Bloom (Nineteen Eight Records)
By Brian Arsenault
In the wake of the pre-Christmas horror in Connecticut that I shall not name, I needed to be reassured that all beauty has not left the world. Wonderfully, shortly after the holiday the pre-release copy of Bloom arrived. Music to sooth the savage beast that so often afflicts the modern world and all the world in any era.
An assemblage of 18 first rate jazz musicians guided by composer, arranger and conductor Asuka Kakitani, this is sound poetry for all. The album’s press release piece accurately describes the orchestra as supple. Yeah, supple. Also subtle, delicate, balanced, discriminating, lyrical.
Beams of light shimmer and shine while notes take flight.
The playing of each instrument is accomplished in its own right but connected to all the others. The very definition of ensemble as the opening title song remarkably demonstrates. The two solos on the title track “Bloom” — John Bailey’s trumpet and Jason Rigby’s tenor saxophone — are marvelously enhanced by the full orchestra’s work under them, intermingled with them, a part of them.
On “Electric Images” there’s a place where the horns come up like a sunrise and then dissolve like butterflies leaving. I swear you’ll hold your breath for an instant.
Dave Ambrosio’s bass playing is but one strength among so many, as is Mike Ecroth’s Rhodes piano playing. A Rhodes is a kind of electric piano that has gone in an out of style since its invention in the 1950s. (I know because I looked it up.)
My personal favorite piece is “Bumblebee Garden,” which Asuka says she was inspired to write while sitting in a coneflower garden with a cat, watching bumblebees at their eternal work. Matt MacDonald’s solo shows what a fluid instrument the trombone can be when played by a master.
His singular bee is joined by the other horns to tell us we are near the hive. Sara Serpa’s queen bee calls to them without words, only beautifully sung notes. And a glorious summer day fades to sunset.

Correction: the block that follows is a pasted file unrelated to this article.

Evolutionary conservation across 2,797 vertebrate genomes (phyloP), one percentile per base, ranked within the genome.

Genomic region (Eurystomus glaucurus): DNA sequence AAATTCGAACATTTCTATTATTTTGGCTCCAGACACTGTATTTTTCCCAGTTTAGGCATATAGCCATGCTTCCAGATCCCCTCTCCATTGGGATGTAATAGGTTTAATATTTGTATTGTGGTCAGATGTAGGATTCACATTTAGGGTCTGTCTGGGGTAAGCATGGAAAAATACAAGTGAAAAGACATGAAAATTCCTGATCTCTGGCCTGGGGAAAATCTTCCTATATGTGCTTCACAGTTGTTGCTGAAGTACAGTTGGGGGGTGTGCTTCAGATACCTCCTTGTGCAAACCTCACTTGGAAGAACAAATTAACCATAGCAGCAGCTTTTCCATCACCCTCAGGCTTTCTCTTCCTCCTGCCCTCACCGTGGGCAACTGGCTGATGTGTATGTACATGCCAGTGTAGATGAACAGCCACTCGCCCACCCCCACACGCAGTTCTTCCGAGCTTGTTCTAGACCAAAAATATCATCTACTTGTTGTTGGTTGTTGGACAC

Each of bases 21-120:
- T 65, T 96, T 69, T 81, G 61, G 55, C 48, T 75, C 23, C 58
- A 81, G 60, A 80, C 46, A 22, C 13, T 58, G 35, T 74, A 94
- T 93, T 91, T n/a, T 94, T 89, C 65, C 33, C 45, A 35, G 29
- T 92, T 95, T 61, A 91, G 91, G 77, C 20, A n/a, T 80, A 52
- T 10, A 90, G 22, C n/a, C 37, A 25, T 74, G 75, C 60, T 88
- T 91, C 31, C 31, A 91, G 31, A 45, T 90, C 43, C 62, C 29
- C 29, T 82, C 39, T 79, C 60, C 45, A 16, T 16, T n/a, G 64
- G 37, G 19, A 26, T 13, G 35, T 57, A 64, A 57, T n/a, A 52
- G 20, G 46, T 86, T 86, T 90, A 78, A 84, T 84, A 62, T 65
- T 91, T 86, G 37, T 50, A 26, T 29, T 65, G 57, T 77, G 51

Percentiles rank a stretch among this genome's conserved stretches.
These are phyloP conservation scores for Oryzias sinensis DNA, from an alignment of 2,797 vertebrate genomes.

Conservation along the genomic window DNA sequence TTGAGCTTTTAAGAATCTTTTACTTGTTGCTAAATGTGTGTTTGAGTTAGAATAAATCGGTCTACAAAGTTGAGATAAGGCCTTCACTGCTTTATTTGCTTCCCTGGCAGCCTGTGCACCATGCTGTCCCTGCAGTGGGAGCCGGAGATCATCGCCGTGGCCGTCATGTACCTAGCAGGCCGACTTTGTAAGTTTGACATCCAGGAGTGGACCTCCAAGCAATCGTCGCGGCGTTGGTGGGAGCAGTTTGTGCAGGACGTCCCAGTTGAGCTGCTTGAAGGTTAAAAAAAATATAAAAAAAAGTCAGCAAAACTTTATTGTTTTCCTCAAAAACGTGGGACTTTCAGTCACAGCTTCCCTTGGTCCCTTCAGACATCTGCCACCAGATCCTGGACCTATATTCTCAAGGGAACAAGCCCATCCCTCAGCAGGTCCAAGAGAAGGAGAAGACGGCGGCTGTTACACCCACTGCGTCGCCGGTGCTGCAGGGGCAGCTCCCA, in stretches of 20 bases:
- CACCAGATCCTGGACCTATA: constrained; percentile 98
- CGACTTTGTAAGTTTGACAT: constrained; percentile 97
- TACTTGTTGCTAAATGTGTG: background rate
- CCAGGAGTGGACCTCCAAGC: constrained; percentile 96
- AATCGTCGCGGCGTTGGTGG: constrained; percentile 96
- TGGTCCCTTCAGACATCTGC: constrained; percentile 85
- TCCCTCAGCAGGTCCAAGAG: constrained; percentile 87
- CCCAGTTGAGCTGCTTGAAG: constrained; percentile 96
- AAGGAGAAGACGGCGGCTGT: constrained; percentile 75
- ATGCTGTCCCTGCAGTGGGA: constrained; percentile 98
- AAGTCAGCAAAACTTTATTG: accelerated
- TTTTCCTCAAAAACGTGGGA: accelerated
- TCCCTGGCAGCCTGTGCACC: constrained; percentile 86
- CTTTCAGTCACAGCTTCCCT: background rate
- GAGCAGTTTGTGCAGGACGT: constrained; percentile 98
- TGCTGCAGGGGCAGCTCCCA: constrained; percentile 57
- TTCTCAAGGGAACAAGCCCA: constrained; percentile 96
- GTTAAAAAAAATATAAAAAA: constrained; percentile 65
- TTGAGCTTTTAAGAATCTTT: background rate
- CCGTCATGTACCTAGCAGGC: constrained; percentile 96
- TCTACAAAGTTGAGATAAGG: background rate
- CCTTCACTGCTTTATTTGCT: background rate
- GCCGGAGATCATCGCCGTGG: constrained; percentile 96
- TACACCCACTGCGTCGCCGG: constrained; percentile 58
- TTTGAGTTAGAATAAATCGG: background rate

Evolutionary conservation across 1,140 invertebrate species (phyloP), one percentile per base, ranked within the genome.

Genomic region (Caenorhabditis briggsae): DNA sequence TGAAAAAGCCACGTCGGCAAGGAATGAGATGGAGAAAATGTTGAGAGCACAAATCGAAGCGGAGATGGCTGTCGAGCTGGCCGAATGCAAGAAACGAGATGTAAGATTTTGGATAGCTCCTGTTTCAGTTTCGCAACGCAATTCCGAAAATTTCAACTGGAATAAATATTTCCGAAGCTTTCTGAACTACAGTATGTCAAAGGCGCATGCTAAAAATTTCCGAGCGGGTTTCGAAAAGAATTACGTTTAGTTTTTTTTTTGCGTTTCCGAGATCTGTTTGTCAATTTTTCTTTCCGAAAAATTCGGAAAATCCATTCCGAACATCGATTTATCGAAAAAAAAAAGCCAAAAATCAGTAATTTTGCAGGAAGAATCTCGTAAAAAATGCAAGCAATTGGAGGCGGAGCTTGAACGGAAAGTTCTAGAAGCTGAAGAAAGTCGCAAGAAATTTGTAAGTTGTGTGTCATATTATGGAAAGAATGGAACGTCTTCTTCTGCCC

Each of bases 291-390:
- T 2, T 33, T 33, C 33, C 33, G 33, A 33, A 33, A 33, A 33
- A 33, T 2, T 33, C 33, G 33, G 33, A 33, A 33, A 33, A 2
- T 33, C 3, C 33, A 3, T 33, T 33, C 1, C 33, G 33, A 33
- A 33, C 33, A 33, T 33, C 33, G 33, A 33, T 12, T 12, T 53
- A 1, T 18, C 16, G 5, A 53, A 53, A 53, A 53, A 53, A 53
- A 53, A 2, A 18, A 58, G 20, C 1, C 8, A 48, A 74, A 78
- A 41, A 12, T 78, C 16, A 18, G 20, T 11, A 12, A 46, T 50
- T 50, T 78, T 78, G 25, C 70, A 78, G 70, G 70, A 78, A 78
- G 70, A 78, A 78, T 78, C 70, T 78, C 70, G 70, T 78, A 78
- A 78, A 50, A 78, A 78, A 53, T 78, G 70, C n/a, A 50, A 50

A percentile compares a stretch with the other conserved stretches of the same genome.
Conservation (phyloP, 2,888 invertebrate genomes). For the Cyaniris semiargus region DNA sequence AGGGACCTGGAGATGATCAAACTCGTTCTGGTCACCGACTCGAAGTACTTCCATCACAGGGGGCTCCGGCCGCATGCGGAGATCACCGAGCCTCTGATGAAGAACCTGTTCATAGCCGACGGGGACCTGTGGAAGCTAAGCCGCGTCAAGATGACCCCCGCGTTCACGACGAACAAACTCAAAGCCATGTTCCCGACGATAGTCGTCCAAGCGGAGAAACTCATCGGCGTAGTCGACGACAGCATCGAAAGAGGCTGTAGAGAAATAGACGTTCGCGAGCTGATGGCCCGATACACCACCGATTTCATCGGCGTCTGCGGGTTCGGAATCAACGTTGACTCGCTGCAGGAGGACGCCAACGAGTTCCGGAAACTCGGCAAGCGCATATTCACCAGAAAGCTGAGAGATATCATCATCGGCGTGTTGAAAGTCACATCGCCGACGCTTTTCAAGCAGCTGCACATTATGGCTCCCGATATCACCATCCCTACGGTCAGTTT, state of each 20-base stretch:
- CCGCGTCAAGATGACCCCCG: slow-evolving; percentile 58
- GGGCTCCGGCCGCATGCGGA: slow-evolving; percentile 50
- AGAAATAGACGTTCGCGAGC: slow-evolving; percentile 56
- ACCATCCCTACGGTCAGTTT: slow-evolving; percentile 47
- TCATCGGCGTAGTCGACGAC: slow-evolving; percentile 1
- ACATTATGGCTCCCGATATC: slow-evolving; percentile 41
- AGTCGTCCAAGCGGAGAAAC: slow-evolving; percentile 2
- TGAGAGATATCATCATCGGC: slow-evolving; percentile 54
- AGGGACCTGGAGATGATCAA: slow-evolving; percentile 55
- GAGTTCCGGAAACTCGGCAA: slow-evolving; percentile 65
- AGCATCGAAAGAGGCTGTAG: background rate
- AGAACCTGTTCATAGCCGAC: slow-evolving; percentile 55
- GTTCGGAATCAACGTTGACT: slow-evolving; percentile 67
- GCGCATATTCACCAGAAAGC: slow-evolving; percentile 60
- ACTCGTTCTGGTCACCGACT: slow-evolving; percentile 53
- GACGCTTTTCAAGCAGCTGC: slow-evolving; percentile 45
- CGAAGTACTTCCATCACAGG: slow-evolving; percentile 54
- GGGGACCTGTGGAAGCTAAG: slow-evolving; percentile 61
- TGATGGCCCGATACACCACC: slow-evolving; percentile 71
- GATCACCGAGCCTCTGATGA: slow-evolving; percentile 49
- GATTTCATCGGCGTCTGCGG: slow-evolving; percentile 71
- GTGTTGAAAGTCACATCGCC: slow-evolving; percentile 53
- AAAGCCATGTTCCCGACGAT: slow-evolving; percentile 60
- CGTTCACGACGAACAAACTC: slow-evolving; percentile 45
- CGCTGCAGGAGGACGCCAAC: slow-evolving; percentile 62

“Open Opened” is interpreted from a Japanese children’s song. Asuka’s childhood was spent near Osaka before she headed to the USA as a very young woman in her pursuit of jazz and the sound of a big band.
Universality used to be a treasured quality in literature, music, art. Maybe not any more, but it should be, especially as musical forms from around the world bounce off each other and, more importantly, intermingle, even mate.
Kenny Berger’s baritone saxophone in “Open Opened” rises up from the traditional tune and greets the listener like a warm embrace from a five year old. All caring, all sincerity.
Once again I am struck by the orchestra’s unerring support for each solo. Credit Asuka’s compositions and arrangements for much of that. And her conducting. A classical music background surely grounds her creativity.
In “Dragonfly’s Glasses,” Asuka manages to stay in touch with a child’s feelings and sensations and give them to the rest of us, whatever we may have forgotten or lost. That is very special and is often the gift grandchildren provide.
Finally, I am pre-disposed to like Asuka and her terrific big band because she likes Hemingway. She seems to know instinctively that his bravado in the face of a raging sea or revolutions in Spain was balanced by the depth of feeling demonstrated in the heart wrenching close of “A Farewell to Arms” and a letter Ernest wrote to friends to try to console them after the death of a child.
Hemingway was many things besides the finest American writer of his or any other time to date but he was that most of all. Time will tell, but Asuka may well be the finest big band composer and conductor of our time. Thanks to her and her big band for helping us discover that Size Matters. Sometimes.
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